Our nation’s current teach-to-the-test pathology is strong evidence of how our educational system has failed in deep, fundamental ways. However, President Bush’s No Child Left Untested debacle is a program that benefits nobody except his friends in the educational publishing industry. It’s bad for teachers and worse for students, who wind up graduating with no critical thinking skills, no ability to solve problems or unravel novel challenges, and an abject lack of skills necessary to succeed in college and the professional world that awaits them when their formal schooling ends. In essence, they learn to take multiple choice tests, a talent that’s of zero value in the real world.
However, we continue to insist on more and more testing so as to assure “accountability,” a cynical, silly misappellation that aggressively refuses to acknowledge the real problems facing our schools. In short, when your teachers are a) drawn from a pool of what’s available at bargain basement wage scale, b) under-resourced, c) saddled with obscene amounts of mind-numbing clerical work, d) placed into overcrowded classrooms that are little more than warehouses, e) forced to teach 21st Century students with a 19th Century educational model, and f) afforded no effective means of addressing disruptive (and often dangerous) students, it is patently stupid to suggest that “accountability” is even possible, and even more ludicrous to suggest that standardized testing (leading to the threat of school closings) will somehow improve education.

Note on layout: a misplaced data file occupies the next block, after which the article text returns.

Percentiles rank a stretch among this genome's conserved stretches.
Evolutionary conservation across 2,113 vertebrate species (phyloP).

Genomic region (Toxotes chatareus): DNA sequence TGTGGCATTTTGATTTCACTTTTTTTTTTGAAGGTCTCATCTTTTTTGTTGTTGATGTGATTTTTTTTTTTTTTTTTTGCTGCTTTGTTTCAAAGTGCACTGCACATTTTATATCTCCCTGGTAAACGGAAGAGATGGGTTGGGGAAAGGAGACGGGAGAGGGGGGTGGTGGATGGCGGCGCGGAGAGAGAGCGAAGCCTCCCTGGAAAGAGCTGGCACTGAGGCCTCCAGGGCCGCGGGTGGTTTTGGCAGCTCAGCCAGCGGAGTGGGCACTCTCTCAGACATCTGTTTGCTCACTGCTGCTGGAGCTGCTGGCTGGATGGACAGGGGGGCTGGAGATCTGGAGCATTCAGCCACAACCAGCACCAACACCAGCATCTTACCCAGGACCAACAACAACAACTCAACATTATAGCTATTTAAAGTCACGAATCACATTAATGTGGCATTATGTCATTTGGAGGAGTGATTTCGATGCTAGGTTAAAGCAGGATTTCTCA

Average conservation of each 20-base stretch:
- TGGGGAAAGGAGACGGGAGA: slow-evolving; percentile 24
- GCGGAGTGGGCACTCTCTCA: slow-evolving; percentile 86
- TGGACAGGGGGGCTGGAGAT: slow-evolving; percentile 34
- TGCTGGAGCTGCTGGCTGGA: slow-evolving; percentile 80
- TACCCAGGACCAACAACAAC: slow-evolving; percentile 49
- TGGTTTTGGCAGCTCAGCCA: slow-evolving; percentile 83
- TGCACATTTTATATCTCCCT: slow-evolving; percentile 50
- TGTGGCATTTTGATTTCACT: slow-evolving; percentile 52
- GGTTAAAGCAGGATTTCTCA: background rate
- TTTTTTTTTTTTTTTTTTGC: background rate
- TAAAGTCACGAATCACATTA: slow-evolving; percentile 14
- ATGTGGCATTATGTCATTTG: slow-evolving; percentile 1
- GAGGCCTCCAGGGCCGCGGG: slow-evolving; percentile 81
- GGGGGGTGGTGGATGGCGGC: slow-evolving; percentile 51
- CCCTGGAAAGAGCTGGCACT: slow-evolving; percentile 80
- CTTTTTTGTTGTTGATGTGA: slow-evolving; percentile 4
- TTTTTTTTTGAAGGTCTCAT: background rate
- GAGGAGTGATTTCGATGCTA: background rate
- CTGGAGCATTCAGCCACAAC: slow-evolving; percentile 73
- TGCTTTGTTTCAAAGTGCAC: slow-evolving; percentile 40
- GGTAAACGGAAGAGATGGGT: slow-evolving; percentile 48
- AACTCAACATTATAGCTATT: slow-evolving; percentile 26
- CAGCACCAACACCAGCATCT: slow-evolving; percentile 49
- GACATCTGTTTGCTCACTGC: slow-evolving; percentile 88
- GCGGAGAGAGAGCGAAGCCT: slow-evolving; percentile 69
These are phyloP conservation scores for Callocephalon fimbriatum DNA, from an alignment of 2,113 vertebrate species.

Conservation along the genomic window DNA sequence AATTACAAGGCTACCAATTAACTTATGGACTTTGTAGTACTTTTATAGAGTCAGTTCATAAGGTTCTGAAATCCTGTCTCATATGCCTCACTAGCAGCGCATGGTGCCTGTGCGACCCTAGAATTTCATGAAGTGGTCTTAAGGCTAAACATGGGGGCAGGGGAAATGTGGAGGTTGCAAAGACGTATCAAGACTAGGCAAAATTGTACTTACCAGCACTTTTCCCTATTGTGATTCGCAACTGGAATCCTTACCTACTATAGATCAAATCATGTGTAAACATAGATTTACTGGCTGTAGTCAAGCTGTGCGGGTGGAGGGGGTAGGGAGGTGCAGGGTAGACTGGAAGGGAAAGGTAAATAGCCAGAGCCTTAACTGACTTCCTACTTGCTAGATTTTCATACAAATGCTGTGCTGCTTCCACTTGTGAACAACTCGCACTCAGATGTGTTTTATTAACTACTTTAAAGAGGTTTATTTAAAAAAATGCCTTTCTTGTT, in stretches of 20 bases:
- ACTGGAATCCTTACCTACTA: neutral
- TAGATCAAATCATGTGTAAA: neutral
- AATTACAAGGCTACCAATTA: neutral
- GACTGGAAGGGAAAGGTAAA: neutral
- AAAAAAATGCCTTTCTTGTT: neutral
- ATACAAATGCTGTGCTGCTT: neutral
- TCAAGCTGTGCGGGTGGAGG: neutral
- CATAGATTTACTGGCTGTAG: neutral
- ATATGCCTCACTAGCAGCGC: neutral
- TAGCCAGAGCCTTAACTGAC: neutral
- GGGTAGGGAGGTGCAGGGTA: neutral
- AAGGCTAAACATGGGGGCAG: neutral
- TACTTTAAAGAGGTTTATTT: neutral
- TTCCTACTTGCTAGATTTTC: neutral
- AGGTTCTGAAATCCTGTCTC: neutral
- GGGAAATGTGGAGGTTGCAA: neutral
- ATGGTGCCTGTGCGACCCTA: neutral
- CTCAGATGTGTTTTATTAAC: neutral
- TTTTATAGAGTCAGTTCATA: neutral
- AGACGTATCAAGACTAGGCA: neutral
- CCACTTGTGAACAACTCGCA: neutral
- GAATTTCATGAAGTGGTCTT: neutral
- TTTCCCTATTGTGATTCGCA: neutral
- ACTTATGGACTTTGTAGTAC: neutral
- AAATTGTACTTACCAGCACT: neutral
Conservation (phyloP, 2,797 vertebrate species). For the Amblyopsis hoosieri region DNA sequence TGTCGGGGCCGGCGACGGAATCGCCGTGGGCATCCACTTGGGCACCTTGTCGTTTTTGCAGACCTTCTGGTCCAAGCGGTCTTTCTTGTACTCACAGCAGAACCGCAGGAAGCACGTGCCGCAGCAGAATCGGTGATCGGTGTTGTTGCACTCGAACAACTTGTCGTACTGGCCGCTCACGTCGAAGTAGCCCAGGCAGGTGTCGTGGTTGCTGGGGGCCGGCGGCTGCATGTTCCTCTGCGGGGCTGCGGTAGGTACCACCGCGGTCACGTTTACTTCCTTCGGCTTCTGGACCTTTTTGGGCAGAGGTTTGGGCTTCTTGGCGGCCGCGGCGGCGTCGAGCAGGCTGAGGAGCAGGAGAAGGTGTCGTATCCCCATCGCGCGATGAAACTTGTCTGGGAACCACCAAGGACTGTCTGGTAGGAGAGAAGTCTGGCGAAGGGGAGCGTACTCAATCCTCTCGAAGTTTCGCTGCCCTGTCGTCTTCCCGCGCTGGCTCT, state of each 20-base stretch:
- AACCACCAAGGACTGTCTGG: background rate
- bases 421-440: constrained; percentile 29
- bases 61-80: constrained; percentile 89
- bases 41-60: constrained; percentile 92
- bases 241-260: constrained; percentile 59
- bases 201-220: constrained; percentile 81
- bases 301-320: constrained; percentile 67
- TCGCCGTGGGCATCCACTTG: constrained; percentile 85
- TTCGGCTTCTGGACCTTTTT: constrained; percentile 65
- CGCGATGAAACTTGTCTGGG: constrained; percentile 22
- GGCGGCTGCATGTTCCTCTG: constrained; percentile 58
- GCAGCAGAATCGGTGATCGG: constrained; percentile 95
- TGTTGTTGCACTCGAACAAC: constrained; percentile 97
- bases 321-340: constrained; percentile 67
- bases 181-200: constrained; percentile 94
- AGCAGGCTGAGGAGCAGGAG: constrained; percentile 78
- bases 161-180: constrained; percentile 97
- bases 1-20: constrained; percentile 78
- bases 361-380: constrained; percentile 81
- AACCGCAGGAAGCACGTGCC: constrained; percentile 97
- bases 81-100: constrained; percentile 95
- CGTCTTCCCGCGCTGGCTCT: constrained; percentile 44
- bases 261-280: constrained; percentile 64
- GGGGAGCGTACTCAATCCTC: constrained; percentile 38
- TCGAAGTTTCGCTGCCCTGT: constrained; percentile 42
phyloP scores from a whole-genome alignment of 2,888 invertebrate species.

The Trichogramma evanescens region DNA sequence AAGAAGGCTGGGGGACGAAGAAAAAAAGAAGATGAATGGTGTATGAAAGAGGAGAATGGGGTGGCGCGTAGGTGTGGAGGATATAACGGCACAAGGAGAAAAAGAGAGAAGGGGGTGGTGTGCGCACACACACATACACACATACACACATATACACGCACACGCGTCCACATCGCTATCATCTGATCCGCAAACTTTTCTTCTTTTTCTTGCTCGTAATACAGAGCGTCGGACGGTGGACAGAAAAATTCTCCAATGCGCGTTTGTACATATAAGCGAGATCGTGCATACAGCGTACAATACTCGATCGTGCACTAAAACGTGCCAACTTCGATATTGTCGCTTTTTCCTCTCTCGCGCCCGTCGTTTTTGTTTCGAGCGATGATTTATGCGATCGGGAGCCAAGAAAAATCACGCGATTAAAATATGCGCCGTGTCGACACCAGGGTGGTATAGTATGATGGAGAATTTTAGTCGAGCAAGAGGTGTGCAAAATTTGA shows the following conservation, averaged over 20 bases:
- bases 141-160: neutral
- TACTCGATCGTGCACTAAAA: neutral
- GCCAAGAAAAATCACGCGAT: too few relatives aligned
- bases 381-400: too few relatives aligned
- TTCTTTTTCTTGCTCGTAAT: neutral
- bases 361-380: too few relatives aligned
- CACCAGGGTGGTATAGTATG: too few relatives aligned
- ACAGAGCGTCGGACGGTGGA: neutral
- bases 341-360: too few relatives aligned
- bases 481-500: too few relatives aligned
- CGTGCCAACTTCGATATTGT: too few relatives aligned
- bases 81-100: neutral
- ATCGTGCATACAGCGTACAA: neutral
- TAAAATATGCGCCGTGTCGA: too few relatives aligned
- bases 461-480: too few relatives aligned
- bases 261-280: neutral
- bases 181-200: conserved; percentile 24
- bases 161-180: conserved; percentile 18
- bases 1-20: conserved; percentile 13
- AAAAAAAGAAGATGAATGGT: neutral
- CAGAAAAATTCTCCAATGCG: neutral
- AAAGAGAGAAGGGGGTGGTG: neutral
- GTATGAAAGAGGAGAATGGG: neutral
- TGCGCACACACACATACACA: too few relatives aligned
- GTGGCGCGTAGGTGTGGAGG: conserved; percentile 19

The fact that there are people who think this way in positions of authority is perhaps all the evidence we’d ever need to prove that massive, systematic reform is needed.
When talented teachers are provided the ample resources and effective support, accountability isn’t going to be a problem. When learning organizations are tailored to 21st Century skills, tools, requirements and dynamics, we can reasonably expect the failings that “necessitated” over-testing to disappear.
This isn’t to say that we shouldn’t have standards, appropriate measures for evaluation (for students, teachers, administrators and facilities) and processes for assuring the highest functioning of the system (and yes, that includes removing sub-par educators). However, our focus must be on curing the disease, not profiteering off the symptoms.